“Rachel’s Burial Place in Bethlehem”

by Rabbi Ephraim Z. Buchwald

In this week’s parasha, parashat Vayechi, when Joseph is told that his father is ill, he takes his two sons, Menashe and Ephraim, to see his father. The weakened Jacob tells his beloved son, Joseph, about the vision of G-d that he had in the land of Canaan, and G-d’s blessing to him. In this vision, G-d relays the critical Abrahamic blessing, promising that Jacob and his children will ultimately inherit the land of Canaan. Jacob also tells Joseph that his two sons, Ephraim and Menashe, will from now on be considered as Jacob’s own sons, similar in status to Reuben and Simeon.

Unexpectedly, in the midst of this historic transmission, Jacob raises a very uncomfortable issue, saying to his son Joseph (Genesis 48:7): “Va’ah’nee b’vo’ee me’Pah’dahn, may’tah ah’lai Rachel b’eretz Canaan,” as for me, when I came from Padan, Rachel died on me in the land of Canaan, on the road where there was still a stretch of land to go to Efrat; “Va’ek’b’reh’hah shahm b’derech Efrat, hee Bet Lechem,” and I buried her there on the road to Efrat, which is Bethlehem.

Looking at Joseph’s sons, Jacob then expresses his extraordinary gratitude that he has been blessed to survive and witness this very special moment. Not long before, he was certain that he would never see his beloved Joseph again, now he has the extraordinary privilege of seeing not only his beloved son Joseph, but his grandsons, Ephraim and Menashe.

The commentators are perplexed by the sudden break in the narrative, unable to understand why, in the middle of his very poignant message, Jacob reminds Joseph that he had not buried his mother, Rachel, in the tomb of the patriarchs in Hebron, but rather on the road to Efrat, near Bethlehem.

The Ramban suggests that Jacob was attempting to apologize to his son for not burying Joseph’s mother in Hebron, explaining that it was simply impossible for him to do so. The Ramban asserts that the phrase, “Rachel died unto me,” implies that Jacob was heavily burdened with the many members of his household and abundant herds of cattle. Unable to reach Hebron for several days, a postponed burial would have been unacceptable. Consequently, he buried Rachel where she died in Bethlehem.

The Sforno maintains that Jacob explained to Joseph that he was overcome with paralyzing grief that rendered him unable to collect himself sufficiently to take Rachel to the ancestral tomb in Hebron.

R’ Abraham Ibn Ezra picks up on the theme of “suddenness” mentioned in the verse. Since Rachel died suddenly, Jacob could not bury her in the cave as he would later bury Leah.

The late great Nehama Leibowitz, in her Studies on Bereishith/Genesis, points out that the ancient sages did not buy into the classical commentators’ explanation, who pictured Jacob as a bereaved husband unable to bury Rachel. They explain that for Jacob it was crucial that he be buried in the land of Canaan, otherwise the ultimate destiny of the Jewish people would never be fulfilled. Jacob painstakingly explains to Joseph that although he failed to bury his mother in the Tomb of the Patriarchs, Joseph must make certain that his [Jacob’s] bones are carried into Canaan and buried there properly. The reason for this is not so much that Jacob wanted his final resting place to be in Hebron, as important as that might be. The critical issue for Jacob is that the people of Israel must see the land of Canaan as theirs, be inspired to return to the land after exile, and take hold of it.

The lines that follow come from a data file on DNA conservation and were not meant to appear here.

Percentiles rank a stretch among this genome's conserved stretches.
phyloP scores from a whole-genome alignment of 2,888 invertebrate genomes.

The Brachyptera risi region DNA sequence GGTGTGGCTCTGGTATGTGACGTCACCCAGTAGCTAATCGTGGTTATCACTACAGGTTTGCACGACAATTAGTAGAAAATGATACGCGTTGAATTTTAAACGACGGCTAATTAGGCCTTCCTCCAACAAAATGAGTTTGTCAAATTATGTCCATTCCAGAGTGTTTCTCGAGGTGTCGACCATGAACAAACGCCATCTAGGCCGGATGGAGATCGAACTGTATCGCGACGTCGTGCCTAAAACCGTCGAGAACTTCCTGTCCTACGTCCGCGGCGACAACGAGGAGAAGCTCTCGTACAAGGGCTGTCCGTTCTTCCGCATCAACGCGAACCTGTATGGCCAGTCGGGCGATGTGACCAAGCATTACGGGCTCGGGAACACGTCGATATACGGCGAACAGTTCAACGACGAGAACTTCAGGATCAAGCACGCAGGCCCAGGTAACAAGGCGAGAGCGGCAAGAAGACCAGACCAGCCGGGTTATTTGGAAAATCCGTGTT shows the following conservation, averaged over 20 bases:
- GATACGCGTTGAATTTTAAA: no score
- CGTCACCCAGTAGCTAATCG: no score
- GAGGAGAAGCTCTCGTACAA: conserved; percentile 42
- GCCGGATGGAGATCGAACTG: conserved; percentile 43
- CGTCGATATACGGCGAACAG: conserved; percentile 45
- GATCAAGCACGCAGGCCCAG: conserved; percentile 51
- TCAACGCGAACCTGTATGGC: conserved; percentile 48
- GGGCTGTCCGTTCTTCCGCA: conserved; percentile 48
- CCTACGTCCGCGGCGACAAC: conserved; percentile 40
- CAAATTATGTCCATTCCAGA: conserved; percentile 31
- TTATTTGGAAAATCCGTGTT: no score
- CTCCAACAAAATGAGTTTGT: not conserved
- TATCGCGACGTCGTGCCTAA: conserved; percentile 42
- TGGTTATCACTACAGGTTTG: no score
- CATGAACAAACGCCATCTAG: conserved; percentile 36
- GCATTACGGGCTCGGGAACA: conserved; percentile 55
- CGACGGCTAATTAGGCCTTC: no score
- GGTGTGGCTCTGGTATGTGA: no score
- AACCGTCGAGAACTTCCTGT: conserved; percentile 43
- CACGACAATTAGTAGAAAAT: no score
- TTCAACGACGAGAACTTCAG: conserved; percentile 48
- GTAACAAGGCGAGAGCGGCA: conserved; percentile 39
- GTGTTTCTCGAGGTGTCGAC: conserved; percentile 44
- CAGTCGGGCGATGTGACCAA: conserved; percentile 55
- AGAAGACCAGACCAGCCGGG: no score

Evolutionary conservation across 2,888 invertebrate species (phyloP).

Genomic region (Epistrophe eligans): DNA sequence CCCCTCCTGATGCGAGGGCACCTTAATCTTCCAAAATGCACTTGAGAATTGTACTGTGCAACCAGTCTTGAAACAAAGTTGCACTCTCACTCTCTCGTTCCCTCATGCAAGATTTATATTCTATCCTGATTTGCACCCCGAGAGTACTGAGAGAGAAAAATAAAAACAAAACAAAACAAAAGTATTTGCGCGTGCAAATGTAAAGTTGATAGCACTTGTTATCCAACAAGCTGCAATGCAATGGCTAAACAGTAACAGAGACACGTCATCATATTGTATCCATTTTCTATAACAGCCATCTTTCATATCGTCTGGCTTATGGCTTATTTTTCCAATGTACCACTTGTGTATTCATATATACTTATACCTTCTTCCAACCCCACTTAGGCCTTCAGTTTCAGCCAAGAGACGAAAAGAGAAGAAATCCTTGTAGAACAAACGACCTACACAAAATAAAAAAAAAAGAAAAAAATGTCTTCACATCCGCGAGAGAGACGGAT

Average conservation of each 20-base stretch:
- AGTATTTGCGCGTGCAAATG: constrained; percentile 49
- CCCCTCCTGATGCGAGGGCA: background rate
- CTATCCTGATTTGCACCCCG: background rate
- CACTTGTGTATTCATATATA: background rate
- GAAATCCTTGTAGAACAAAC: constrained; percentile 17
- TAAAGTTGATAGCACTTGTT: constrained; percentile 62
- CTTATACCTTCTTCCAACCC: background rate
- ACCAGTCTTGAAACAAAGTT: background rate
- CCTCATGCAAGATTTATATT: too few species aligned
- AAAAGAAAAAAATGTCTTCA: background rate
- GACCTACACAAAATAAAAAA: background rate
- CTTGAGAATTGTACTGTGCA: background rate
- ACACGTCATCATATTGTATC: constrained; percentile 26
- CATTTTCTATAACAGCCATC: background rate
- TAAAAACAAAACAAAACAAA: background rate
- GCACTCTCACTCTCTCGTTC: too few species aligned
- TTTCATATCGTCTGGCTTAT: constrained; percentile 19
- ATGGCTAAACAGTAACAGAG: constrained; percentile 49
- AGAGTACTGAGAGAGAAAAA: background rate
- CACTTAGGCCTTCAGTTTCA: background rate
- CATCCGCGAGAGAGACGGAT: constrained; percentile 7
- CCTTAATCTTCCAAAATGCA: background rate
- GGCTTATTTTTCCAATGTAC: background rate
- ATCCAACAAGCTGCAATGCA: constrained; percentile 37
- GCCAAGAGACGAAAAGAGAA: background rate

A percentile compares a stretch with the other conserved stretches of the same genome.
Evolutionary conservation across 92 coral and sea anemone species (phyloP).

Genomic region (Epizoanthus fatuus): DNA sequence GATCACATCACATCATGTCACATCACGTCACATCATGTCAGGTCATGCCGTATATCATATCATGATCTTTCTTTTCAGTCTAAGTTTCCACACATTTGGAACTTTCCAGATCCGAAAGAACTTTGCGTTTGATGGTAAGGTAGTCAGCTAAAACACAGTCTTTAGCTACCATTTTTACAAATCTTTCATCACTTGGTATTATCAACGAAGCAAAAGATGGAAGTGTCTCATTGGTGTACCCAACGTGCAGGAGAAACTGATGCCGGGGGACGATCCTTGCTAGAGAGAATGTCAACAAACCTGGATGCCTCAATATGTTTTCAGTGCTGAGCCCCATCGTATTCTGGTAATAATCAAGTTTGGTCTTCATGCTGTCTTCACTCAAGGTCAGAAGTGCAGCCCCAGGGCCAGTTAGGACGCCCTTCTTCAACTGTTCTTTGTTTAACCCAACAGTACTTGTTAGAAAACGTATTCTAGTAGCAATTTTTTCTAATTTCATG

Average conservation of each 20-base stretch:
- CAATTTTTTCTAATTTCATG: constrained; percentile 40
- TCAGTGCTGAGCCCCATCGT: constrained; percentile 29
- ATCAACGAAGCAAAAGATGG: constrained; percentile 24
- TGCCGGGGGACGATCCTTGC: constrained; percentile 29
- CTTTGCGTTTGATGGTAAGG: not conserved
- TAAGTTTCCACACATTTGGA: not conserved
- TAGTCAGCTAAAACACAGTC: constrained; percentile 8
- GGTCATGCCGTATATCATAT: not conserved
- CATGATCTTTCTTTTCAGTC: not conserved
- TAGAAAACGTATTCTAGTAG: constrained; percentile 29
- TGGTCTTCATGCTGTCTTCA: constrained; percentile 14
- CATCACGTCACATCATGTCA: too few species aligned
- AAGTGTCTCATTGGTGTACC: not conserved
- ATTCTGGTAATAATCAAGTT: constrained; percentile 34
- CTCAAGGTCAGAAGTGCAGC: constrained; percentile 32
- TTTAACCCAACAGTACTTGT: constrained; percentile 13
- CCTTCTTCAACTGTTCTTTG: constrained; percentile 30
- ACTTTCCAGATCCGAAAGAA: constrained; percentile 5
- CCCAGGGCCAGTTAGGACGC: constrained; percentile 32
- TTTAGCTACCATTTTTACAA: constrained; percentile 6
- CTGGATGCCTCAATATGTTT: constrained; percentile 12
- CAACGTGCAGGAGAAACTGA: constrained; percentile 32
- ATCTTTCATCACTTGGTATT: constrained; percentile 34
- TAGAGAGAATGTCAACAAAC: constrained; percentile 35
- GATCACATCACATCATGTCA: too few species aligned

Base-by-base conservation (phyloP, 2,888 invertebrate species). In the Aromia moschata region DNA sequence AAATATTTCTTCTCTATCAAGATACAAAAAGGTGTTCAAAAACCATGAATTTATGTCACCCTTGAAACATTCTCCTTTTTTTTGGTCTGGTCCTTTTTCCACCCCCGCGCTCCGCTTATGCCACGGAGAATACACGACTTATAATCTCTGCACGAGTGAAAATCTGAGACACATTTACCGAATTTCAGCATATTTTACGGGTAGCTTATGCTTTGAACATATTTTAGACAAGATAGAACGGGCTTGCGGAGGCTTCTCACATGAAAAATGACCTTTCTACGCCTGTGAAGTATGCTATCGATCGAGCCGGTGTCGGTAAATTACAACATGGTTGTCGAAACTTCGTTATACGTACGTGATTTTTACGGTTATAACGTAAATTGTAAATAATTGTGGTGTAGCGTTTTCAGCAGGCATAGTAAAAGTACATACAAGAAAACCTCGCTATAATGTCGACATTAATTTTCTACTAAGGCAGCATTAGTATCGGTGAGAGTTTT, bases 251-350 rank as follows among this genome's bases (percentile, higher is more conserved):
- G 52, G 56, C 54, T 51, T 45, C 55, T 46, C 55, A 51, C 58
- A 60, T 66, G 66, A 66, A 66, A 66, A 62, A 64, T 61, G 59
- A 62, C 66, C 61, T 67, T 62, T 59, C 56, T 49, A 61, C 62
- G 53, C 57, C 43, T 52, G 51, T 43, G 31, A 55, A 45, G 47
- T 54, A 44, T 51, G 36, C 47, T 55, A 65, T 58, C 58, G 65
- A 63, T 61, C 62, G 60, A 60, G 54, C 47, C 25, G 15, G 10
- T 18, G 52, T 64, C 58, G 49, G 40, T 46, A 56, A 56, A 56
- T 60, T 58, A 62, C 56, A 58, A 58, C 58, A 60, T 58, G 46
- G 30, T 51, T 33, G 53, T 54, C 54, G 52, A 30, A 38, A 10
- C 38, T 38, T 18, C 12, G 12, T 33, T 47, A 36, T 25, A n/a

The final verse in parashat Vayigash (Genesis 46:3) tellingly describes the condition of the people of Israel who settled in the land of Egypt, in the land of Goshen. It goes on to state that the people acquired holdings in Egypt, were fruitful and increased greatly in number.

Clearly, the people of Israel were enormously successful in Egypt, as they are in each exile that they experience. They became rich and began to assimilate. This was exactly what so profoundly troubled Jacob! Therefore, Jacob commanded that at the time of his death his bones be carried back to the land of Canaan so that his children, who will accompany the funeral cortege, will see the land, feel a connection to the land, and not exchange it for an alien land, no matter how wonderful and how attractive.

The sages see a further critical element in Jacob’s important reminder to his children that the land of Canaan must not be forsaken. It will be on this road, on this path, on the way to Efrat, more than one thousand years later, that the people of Israel will pass, returning from the Babylonian exile. At that time, Rachel, the Matriarch, will be there greeting them, seeing her children return to their borders. She will cry out in joy, “Don’t forget the land of Canaan. The land of Canaan is your sacred patrimony, not Egypt!”

Only one theme could interrupt Jacob’s most moving testament to his children. “Don’t forget the land of Israel!” It is only in the land of Israel in which the Jewish destiny blossoms, not in Egypt, not in Spain, not even in New York or in Brooklyn.

Unfortunately, over the past 2,000 years, except for a handful of people of extraordinary spirit, this message has not registered on very many of our coreligionists. We sit in exile, as mother Rachel awaits our return.

May you be blessed.